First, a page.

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[soo-per-noh-vuh] /ˌsu pərˈnoʊ və/
noun, plural supernovas, supernovae
[soo-per-noh-vee] /ˌsu pərˈnoʊ vi/ (Show IPA).
the explosion of a star, possibly caused by gravitational collapse, during which the star's luminosity increases by as much as 20 magnitudes and most of the star's mass is blown away at very high velocity, sometimes leaving behind an extremely dense core.
the star undergoing such an explosion.
Origin of supernova
First recorded in 1925-30; super- + nova Unabridged
Based on the Random House Dictionary, © Random House, Inc. 2018.
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Examples from the Web for supernova
Contemporary Examples
Historical Examples
  • It could keep out the terrific heat of a supernova, but couldn't keep in the heat of the planet after the supernova had died.

    Islands of Space John W Campbell
  • She wasn't much to look at—not ugly, just small, brunette, and unspectacular—but she was a supernova of an assistant.

    Industrial Revolution Poul William Anderson
  • Once a Beowulfer vanished in a supernova flash, and when the ball of incandescence widened to nothing the ship was gone.

    Space Viking Henry Beam Piper
British Dictionary definitions for supernova


noun (pl) -vae (-viː), -vas
a star that explodes catastrophically owing to either instabilities following the exhaustion of its nuclear fuel or gravitational collapse following the accretion of matter from an orbiting companion star, becoming for a few days up to one hundred million times brighter than the sun. The expanding shell of debris (the supernova remnant) creates a nebula that radiates radio waves, X-rays, and light, for hundreds or thousands of years Compare nova
Collins English Dictionary - Complete & Unabridged 2012 Digital Edition
© William Collins Sons & Co. Ltd. 1979, 1986 © HarperCollins
Publishers 1998, 2000, 2003, 2005, 2006, 2007, 2009, 2012
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Word Origin and History for supernova

1934, formed from super- + nova.

Online Etymology Dictionary, © 2010 Douglas Harper
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supernova in Science
Plural supernovae (s'pər-nō'vē) or supernovas
A massive star that undergoes a sudden, extreme increase in brightness across the electromagnetic spectrum, followed by a more gradual decrease lasting from several days to several months. Supernovae occur when a supergiant star collapses suddenly at the end of its life, condensing its core material into an extremely compact mass that then undergoes a slight rebound. The resulting shock wave sends all matter surrounding the core flying into space, leaving a neutron star or black hole at the site of the core's collapse. Supernovae may also occur when a white dwarf accretes material from a companion red giant star, resulting in an increase in mass that eventually triggers carbon fusion in the core of the white dwarf; the sudden increase in available fuel causes energy to be released in a violent explosion. In both cases the shock waves induce further fusion in the matter surrounding the collapsed core; the many elements resulting from this fusion and from the various other stages of nucleosynthesis over the lifetime of the star are scattered into space. These elements serve as the material from which new stellar and planetary systems are formed; in fact, every heavy element found on Earth is thought to have been the product of supernovae explosions. The last supernova to be observed in the Milky Way was seen in 1604 by Johannes Kepler and was used by Galileo, at his trial, as evidence against the presupposition that the universe never changes. Compare nova.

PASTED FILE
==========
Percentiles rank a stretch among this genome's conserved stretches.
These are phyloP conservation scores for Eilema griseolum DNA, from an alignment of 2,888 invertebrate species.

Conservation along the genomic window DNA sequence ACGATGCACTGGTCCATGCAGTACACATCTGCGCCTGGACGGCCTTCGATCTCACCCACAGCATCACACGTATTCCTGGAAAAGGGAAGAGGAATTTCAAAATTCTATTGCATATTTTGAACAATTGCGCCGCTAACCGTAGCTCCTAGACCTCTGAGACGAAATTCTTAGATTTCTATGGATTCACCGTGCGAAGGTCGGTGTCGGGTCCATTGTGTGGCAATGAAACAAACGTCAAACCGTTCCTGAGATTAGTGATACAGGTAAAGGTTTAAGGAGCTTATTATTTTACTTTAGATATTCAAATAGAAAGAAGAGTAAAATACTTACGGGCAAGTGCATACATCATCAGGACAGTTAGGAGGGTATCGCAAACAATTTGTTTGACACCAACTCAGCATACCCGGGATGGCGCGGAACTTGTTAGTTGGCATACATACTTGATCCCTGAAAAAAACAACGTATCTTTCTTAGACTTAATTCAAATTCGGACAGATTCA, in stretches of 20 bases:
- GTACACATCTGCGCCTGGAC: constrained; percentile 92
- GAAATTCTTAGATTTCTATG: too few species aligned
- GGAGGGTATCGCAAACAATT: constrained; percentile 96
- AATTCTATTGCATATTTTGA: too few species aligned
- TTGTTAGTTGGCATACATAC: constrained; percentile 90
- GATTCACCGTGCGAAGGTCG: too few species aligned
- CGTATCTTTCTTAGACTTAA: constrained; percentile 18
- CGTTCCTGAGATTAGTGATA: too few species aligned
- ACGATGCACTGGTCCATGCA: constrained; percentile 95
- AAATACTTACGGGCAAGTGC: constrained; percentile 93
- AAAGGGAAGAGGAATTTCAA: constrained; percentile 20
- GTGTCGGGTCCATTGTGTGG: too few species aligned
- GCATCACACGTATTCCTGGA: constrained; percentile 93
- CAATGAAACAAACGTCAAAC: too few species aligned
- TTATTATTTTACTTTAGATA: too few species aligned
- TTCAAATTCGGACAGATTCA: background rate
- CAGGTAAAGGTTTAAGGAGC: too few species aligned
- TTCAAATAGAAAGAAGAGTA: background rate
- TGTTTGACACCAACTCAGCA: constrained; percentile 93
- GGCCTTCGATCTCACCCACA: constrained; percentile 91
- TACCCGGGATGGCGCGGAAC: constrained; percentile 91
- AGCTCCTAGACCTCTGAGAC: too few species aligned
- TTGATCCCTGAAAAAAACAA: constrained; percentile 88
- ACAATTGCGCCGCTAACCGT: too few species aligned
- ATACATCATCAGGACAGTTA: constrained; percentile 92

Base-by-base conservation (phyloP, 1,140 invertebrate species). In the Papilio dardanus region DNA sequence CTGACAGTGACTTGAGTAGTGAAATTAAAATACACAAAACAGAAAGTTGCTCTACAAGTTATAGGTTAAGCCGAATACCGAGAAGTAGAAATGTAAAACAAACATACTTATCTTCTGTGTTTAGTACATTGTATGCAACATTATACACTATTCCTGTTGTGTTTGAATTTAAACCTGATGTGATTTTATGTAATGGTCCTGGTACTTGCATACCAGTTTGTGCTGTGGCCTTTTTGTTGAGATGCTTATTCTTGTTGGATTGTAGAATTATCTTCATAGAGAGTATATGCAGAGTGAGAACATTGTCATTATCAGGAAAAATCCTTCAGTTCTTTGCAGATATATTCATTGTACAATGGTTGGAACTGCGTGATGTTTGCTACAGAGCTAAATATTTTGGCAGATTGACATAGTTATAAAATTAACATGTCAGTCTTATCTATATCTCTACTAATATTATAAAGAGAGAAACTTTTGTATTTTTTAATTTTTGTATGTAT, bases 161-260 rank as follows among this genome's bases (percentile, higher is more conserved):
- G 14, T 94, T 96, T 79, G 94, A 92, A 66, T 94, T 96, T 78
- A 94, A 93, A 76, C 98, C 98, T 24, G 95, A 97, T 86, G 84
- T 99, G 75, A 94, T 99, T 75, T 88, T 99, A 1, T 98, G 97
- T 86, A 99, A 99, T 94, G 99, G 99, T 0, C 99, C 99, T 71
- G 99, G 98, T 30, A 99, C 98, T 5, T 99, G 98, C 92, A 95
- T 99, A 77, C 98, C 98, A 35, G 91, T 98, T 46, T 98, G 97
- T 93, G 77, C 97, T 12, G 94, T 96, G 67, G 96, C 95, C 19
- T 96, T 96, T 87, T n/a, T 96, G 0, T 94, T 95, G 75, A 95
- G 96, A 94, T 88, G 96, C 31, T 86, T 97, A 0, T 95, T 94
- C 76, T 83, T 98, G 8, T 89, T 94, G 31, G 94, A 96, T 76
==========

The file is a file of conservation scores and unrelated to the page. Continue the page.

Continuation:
The American Heritage® Science Dictionary
Copyright © 2002. Published by Houghton Mifflin. All rights reserved.
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supernova in Culture
supernova [(sooh-puhr-noh-vuh)]

A large star in its death throes that suddenly explodes, increasing many thousands of times in brightness.

Note: Most heavy elements are created by nuclear reactions in supernovas and then returned to space.
Note: In 1987, a supernova was sighted near the Milky Way galaxy. This supernova provided astronomers with a unique opportunity to test the theories of the structure of stars.
The New Dictionary of Cultural Literacy, Third Edition
Copyright © 2005 by Houghton Mifflin Company.
Published by Houghton Mifflin Company. All rights reserved.
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